Male. Note: all back back and yellow crown.
  • Male. Note: all back back and yellow crown.
  • Female. Note: all black crown (lacks yellow crown of male), black forecrown, and lacks thin white supercilium of American Three-toed Woodpecker.

Hover over to view. Click to enlarge.

Black-backed Woodpecker

Picoides arcticus
Most birds in this group are adapted for climbing and perching in trees and range widely in size. The feet of most species have two toes pointing forward and two pointing back, a special adaptation for trunk-climbing known as a zygodactyl arrangement. The order includes families as diverse as the puffbirds and the toucans, but only the woodpecker family is found in Washington:
Woodpeckers have many adaptations that allow them to perch upright against tree trunks and feed on insects under the bark or within the wood of the tree itself. Further specialization has produced many aberrant forms with different behavior and feeding habits. Most use their strong claws and stiff tail feathers to brace themselves against tree trunks as they climb. The specially adapted skulls of woodpeckers allow them to pound hard on tree trunks to excavate nesting and roosting cavities, to find food, and to communicate and attract mates. A special arrangement of bones and elastic tissues allows woodpeckers to extend their long tongues and extract insect prey from the holes they chisel with their strong, sharp beaks. The principal food of most woodpeckers is insects, especially the larvae of wood-boring beetles. A few woodpeckers feed on ants, nuts, or flying insects. Many also take a small amount of fruit. Most woodpeckers have rounded wings and an undulating flight pattern. The plumage of most is some combination of black and white, though brown is not uncommon. Many, especially males, have small patches of red or yellow on their heads. Although they may appear to damage trees, woodpeckers are generally good for tree health because they feed so heavily on wood-boring beetles. Most woodpecker species are monogamous, and many form long-term pair bonds. The nests are usually lined with nothing but the woodchips created by excavating the nest cavity, which is excavated by both members of the pair. Both sexes incubate the eggs, with males generally taking the night shift. Both sexes also feed and tend the young.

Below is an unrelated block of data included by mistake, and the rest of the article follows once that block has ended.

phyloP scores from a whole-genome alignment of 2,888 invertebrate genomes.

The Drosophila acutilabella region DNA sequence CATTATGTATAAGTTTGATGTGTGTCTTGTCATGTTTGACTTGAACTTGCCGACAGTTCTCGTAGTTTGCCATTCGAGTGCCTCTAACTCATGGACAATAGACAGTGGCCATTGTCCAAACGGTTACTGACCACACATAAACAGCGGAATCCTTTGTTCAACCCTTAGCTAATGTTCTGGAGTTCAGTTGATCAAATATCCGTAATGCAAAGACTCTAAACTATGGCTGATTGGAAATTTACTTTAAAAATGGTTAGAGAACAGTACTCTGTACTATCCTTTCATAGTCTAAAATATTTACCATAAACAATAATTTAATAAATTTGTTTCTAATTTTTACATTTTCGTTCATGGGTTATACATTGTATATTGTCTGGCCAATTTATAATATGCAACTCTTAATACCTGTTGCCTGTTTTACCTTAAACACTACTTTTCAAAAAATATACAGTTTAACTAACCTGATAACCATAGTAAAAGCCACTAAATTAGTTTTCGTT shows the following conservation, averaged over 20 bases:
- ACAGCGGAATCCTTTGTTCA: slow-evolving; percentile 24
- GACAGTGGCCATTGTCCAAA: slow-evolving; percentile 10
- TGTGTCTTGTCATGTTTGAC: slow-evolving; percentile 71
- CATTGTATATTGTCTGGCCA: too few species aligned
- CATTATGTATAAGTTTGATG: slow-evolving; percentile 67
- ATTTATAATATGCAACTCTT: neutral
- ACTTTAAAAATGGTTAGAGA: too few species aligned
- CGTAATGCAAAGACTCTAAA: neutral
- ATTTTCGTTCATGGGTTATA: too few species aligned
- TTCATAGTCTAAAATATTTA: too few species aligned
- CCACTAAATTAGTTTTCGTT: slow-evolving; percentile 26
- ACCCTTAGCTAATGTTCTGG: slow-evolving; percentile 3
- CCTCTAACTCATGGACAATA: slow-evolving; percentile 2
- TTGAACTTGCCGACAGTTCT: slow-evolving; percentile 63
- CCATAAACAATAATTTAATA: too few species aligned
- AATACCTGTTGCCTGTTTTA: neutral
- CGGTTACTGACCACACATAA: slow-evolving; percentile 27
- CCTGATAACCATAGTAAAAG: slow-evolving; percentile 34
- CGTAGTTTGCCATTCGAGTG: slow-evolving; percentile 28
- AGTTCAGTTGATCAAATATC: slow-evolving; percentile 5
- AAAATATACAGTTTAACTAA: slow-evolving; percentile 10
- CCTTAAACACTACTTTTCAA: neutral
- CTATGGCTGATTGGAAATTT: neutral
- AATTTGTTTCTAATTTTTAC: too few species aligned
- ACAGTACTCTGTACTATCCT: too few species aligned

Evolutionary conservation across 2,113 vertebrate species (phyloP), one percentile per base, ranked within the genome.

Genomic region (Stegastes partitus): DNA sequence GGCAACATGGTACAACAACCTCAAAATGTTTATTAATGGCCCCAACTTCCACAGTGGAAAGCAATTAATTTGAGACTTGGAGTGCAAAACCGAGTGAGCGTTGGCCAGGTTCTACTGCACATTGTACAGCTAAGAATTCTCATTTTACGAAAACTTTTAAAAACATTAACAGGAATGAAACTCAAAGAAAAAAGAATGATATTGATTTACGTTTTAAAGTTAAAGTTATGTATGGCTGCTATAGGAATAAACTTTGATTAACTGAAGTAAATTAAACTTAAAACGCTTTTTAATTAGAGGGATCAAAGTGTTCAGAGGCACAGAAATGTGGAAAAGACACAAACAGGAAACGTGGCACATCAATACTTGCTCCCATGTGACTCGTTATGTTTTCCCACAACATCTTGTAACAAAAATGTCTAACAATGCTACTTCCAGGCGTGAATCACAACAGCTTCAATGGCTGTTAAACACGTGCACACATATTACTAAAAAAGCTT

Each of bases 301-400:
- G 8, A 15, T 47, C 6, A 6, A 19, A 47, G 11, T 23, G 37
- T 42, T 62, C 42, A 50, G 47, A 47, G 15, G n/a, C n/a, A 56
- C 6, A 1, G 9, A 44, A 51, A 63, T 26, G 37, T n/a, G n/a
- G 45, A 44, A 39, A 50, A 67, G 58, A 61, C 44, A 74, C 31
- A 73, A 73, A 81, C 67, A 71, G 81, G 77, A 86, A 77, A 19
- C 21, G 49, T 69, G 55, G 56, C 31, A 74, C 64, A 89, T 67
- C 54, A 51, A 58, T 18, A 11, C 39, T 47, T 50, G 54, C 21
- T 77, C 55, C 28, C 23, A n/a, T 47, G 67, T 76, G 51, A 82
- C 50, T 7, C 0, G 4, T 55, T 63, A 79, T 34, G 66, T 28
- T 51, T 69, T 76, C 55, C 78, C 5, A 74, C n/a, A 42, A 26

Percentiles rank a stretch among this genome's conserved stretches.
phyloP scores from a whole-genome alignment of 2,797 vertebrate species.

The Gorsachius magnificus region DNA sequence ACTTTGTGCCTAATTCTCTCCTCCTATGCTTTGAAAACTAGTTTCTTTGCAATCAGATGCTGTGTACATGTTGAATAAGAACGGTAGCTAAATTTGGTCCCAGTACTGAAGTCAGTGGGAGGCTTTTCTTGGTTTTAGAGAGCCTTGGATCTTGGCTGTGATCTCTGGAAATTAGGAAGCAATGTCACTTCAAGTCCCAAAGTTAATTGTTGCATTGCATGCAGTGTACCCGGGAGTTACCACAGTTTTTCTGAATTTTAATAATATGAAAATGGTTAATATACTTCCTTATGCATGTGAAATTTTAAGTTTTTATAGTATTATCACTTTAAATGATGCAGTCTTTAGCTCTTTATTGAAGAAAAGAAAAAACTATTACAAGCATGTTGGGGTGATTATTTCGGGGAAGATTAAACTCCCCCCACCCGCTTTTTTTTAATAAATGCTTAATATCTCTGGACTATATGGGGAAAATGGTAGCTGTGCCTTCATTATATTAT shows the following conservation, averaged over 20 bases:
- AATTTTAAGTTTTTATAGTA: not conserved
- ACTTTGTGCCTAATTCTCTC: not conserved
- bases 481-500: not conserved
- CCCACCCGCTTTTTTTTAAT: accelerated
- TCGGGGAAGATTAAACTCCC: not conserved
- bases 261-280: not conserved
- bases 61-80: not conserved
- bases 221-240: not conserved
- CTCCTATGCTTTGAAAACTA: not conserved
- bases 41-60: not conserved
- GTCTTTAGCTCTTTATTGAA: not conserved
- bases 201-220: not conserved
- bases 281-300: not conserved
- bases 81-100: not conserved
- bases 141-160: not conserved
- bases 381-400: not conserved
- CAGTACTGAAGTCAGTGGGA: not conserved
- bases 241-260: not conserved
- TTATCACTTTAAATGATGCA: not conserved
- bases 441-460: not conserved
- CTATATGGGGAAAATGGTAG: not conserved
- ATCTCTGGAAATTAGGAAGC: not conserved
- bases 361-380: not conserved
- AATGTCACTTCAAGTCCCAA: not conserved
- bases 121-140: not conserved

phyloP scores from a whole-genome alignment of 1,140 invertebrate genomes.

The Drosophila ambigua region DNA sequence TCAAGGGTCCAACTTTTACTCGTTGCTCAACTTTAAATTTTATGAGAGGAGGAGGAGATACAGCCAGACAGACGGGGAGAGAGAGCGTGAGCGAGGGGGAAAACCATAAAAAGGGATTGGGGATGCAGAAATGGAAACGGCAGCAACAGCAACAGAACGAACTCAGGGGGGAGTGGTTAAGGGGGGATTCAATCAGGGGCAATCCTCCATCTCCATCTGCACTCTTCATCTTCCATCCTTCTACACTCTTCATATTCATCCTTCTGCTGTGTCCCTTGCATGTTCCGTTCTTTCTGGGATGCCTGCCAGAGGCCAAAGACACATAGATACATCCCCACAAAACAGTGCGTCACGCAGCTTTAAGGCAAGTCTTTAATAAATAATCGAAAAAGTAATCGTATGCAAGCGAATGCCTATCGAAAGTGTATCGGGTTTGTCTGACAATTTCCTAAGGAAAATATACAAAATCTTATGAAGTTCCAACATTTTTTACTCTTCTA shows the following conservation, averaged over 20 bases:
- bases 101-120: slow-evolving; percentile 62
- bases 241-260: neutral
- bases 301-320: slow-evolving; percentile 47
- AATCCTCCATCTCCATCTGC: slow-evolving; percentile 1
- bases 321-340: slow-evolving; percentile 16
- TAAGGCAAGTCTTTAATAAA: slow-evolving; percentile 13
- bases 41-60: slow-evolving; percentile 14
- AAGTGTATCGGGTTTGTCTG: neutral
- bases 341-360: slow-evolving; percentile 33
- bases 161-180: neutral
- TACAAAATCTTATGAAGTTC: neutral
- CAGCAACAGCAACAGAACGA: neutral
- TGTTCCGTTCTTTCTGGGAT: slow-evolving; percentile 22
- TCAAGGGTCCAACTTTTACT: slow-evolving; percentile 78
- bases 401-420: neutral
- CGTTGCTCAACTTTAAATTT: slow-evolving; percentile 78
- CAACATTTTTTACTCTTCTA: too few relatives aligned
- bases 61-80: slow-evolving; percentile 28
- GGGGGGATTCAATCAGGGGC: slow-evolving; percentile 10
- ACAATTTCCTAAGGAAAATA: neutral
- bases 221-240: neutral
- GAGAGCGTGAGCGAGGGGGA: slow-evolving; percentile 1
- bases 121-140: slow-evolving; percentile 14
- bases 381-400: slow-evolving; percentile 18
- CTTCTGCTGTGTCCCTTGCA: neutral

Rare resident, mostly east.
  • Species of Concern

General Description

Black-backed Woodpeckers have solid black upperparts, black tails with white outer tail feathers, light breasts, and dark barring on their sides and flanks. Their heads are mostly black with prominent white moustachial stripes, and males have yellow crown-patches. Like American Three-toed Woodpeckers, they have three rather than four toes on each foot. They are slightly larger than Three-toed woodpeckers and can be distinguished from them by their solid black backs.